What You Need to Know Before the Iowa Caucus
1 year ago
If your GOP fatigue got the best of you, the real madness kicks off tonight
The official start to the 2012 campaign is tonight at 8pm EST (7pm Central) with the Iowa Caucus. Republican presidential hopefuls who have been debating up a storm and making their final pitches to Iowa voters will face the music. For some of the candidates in the field it is the beginning of the end and for others it is just the beginning of what could shape up to be a long primary fight for the Republican nomination.
So what is a caucus anyway? Here are a few key things you need to know:
A caucus is not the same thing as a primary.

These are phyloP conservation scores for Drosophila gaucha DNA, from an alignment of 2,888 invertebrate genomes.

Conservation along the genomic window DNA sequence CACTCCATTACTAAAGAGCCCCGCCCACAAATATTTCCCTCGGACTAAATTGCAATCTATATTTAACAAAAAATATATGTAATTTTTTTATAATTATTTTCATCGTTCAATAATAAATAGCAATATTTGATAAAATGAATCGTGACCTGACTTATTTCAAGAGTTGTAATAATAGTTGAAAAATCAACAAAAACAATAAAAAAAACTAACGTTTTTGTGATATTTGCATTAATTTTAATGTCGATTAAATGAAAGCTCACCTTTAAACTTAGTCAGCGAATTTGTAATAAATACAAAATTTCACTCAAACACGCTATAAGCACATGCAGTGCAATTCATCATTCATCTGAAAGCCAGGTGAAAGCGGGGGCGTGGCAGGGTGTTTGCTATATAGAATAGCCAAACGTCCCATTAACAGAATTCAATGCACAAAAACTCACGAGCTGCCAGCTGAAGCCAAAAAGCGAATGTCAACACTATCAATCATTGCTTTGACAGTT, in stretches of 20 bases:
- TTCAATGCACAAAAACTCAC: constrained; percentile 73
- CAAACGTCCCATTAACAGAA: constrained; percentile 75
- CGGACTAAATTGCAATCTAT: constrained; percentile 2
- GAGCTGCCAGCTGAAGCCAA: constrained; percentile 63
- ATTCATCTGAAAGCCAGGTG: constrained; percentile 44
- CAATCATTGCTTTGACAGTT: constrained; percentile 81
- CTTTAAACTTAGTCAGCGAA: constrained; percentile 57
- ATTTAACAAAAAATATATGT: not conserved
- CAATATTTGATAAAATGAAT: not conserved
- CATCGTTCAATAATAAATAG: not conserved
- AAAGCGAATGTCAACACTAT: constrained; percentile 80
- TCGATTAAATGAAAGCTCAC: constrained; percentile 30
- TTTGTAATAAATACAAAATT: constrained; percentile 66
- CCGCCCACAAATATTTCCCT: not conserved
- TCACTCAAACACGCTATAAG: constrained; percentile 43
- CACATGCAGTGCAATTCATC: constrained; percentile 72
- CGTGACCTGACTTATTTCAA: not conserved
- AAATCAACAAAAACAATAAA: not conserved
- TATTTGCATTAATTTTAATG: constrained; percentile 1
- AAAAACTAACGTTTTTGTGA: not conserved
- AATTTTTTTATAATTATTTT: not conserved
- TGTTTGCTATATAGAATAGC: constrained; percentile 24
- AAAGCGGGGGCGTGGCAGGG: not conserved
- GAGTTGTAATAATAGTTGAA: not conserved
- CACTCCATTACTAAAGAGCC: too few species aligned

A caucus is not where eligible voters in Iowa go to their precincts to cast a ballot for the candidate they like in a booth by pulling the lever and walking out to go home. A caucus takes a few hours and on a cold winter night in Iowa, campaign organization and field staff matter. In the Iowa caucus, about 150,000 eligible Iowa voters (including 17 year olds who turn 18 by November 6, 2012) will go to their respective precincts. Each candidate is expected to have a surrogate of the campaign (most likely a local volunteer) at each of the 1,774 precincts who will speak for two to three minutes in an attempt to sway any undecided voters. The precincts depending on the amount of voters are not only schools but also stadiums. The voters are seated for the entirety of the speeches and once those are completed they are handed a blank sheet of paper where they are instructed to identify the candidate of their choice in the Presidential Preference Poll. The votes are then tallied while everyone is still seated and the winner is announced and the totals are sent to the state’s Republican party.